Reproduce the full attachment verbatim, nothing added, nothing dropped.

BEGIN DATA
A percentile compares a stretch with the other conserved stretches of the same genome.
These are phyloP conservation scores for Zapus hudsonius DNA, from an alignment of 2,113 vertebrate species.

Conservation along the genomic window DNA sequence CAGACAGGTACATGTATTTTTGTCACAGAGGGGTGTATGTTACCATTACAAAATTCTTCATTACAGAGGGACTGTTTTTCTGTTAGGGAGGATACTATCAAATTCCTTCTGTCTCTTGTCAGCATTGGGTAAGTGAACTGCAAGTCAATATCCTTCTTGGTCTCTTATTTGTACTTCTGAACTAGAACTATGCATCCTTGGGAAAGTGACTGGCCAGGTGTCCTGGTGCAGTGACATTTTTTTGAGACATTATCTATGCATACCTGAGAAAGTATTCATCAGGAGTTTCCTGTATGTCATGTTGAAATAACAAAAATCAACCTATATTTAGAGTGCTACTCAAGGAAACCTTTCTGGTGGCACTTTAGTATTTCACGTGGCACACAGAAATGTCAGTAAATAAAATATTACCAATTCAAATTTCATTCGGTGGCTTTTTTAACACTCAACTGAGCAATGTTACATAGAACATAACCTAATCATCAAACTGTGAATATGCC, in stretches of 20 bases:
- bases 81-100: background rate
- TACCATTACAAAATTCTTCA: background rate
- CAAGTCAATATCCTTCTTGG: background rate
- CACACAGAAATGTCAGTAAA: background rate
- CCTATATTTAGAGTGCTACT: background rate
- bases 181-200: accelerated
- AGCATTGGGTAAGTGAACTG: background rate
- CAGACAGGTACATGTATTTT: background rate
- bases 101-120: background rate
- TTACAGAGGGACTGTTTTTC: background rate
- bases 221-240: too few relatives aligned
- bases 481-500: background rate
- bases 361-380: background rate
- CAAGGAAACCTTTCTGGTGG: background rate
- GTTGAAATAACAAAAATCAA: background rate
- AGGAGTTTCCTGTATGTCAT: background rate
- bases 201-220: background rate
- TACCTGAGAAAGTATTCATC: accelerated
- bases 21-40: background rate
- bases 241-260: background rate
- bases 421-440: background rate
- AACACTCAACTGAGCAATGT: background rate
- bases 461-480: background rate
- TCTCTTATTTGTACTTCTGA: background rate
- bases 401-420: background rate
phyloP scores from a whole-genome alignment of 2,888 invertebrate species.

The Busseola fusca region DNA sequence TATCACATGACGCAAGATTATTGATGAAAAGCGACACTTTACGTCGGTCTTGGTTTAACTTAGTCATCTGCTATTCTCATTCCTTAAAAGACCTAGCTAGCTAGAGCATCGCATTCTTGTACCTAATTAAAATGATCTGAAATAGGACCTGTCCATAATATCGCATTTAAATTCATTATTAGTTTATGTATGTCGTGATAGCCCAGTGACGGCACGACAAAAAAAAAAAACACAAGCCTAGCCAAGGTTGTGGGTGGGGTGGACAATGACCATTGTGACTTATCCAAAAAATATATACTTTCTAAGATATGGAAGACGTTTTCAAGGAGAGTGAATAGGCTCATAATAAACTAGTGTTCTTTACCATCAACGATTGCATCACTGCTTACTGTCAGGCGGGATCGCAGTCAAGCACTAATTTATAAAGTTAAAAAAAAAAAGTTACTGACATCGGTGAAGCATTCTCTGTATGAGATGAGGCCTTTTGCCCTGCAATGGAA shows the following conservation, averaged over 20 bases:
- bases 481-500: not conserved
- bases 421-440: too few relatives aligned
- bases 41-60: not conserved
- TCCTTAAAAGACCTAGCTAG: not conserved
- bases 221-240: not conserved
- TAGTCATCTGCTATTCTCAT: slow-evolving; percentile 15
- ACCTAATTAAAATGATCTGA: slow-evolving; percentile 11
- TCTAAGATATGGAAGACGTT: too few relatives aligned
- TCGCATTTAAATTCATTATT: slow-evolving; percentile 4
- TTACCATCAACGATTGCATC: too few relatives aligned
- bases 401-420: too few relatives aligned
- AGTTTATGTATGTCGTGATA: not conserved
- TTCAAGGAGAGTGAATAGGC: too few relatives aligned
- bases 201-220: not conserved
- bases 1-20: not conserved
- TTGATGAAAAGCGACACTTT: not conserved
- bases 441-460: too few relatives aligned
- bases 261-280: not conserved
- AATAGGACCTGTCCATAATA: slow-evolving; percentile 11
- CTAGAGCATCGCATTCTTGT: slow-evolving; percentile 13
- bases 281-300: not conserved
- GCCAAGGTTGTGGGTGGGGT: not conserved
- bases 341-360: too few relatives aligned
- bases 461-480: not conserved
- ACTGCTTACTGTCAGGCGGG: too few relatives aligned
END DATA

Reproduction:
A percentile compares a stretch with the other conserved stretches of the same genome.
These are phyloP conservation scores for Zapus hudsonius DNA, from an alignment of 2,113 vertebrate species.

Conservation along the genomic window DNA sequence CAGACAGGTACATGTATTTTTGTCACAGAGGGGTGTATGTTACCATTACAAAATTCTTCATTACAGAGGGACTGTTTTTCTGTTAGGGAGGATACTATCAAATTCCTTCTGTCTCTTGTCAGCATTGGGTAAGTGAACTGCAAGTCAATATCCTTCTTGGTCTCTTATTTGTACTTCTGAACTAGAACTATGCATCCTTGGGAAAGTGACTGGCCAGGTGTCCTGGTGCAGTGACATTTTTTTGAGACATTATCTATGCATACCTGAGAAAGTATTCATCAGGAGTTTCCTGTATGTCATGTTGAAATAACAAAAATCAACCTATATTTAGAGTGCTACTCAAGGAAACCTTTCTGGTGGCACTTTAGTATTTCACGTGGCACACAGAAATGTCAGTAAATAAAATATTACCAATTCAAATTTCATTCGGTGGCTTTTTTAACACTCAACTGAGCAATGTTACATAGAACATAACCTAATCATCAAACTGTGAATATGCC, in stretches of 20 bases:
- bases 81-100: background rate
- TACCATTACAAAATTCTTCA: background rate
- CAAGTCAATATCCTTCTTGG: background rate
- CACACAGAAATGTCAGTAAA: background rate
- CCTATATTTAGAGTGCTACT: background rate
- bases 181-200: accelerated
- AGCATTGGGTAAGTGAACTG: background rate
- CAGACAGGTACATGTATTTT: background rate
- bases 101-120: background rate
- TTACAGAGGGACTGTTTTTC: background rate
- bases 221-240: too few relatives aligned
- bases 481-500: background rate
- bases 361-380: background rate
- CAAGGAAACCTTTCTGGTGG: background rate
- GTTGAAATAACAAAAATCAA: background rate
- AGGAGTTTCCTGTATGTCAT: background rate
- bases 201-220: background rate
- TACCTGAGAAAGTATTCATC: accelerated
- bases 21-40: background rate
- bases 241-260: background rate
- bases 421-440: background rate
- AACACTCAACTGAGCAATGT: background rate
- bases 461-480: background rate
- TCTCTTATTTGTACTTCTGA: background rate
- bases 401-420: background rate
phyloP scores from a whole-genome alignment of 2,888 invertebrate species.

The Busseola fusca region DNA sequence TATCACATGACGCAAGATTATTGATGAAAAGCGACACTTTACGTCGGTCTTGGTTTAACTTAGTCATCTGCTATTCTCATTCCTTAAAAGACCTAGCTAGCTAGAGCATCGCATTCTTGTACCTAATTAAAATGATCTGAAATAGGACCTGTCCATAATATCGCATTTAAATTCATTATTAGTTTATGTATGTCGTGATAGCCCAGTGACGGCACGACAAAAAAAAAAAACACAAGCCTAGCCAAGGTTGTGGGTGGGGTGGACAATGACCATTGTGACTTATCCAAAAAATATATACTTTCTAAGATATGGAAGACGTTTTCAAGGAGAGTGAATAGGCTCATAATAAACTAGTGTTCTTTACCATCAACGATTGCATCACTGCTTACTGTCAGGCGGGATCGCAGTCAAGCACTAATTTATAAAGTTAAAAAAAAAAAGTTACTGACATCGGTGAAGCATTCTCTGTATGAGATGAGGCCTTTTGCCCTGCAATGGAA shows the following conservation, averaged over 20 bases:
- bases 481-500: not conserved
- bases 421-440: too few relatives aligned
- bases 41-60: not conserved
- TCCTTAAAAGACCTAGCTAG: not conserved
- bases 221-240: not conserved
- TAGTCATCTGCTATTCTCAT: slow-evolving; percentile 15
- ACCTAATTAAAATGATCTGA: slow-evolving; percentile 11
- TCTAAGATATGGAAGACGTT: too few relatives aligned
- TCGCATTTAAATTCATTATT: slow-evolving; percentile 4
- TTACCATCAACGATTGCATC: too few relatives aligned
- bases 401-420: too few relatives aligned
- AGTTTATGTATGTCGTGATA: not conserved
- TTCAAGGAGAGTGAATAGGC: too few relatives aligned
- bases 201-220: not conserved
- bases 1-20: not conserved
- TTGATGAAAAGCGACACTTT: not conserved
- bases 441-460: too few relatives aligned
- bases 261-280: not conserved
- AATAGGACCTGTCCATAATA: slow-evolving; percentile 11
- CTAGAGCATCGCATTCTTGT: slow-evolving; percentile 13
- bases 281-300: not conserved
- GCCAAGGTTGTGGGTGGGGT: not conserved
- bases 341-360: too few relatives aligned
- bases 461-480: not conserved
- ACTGCTTACTGTCAGGCGGG: too few relatives aligned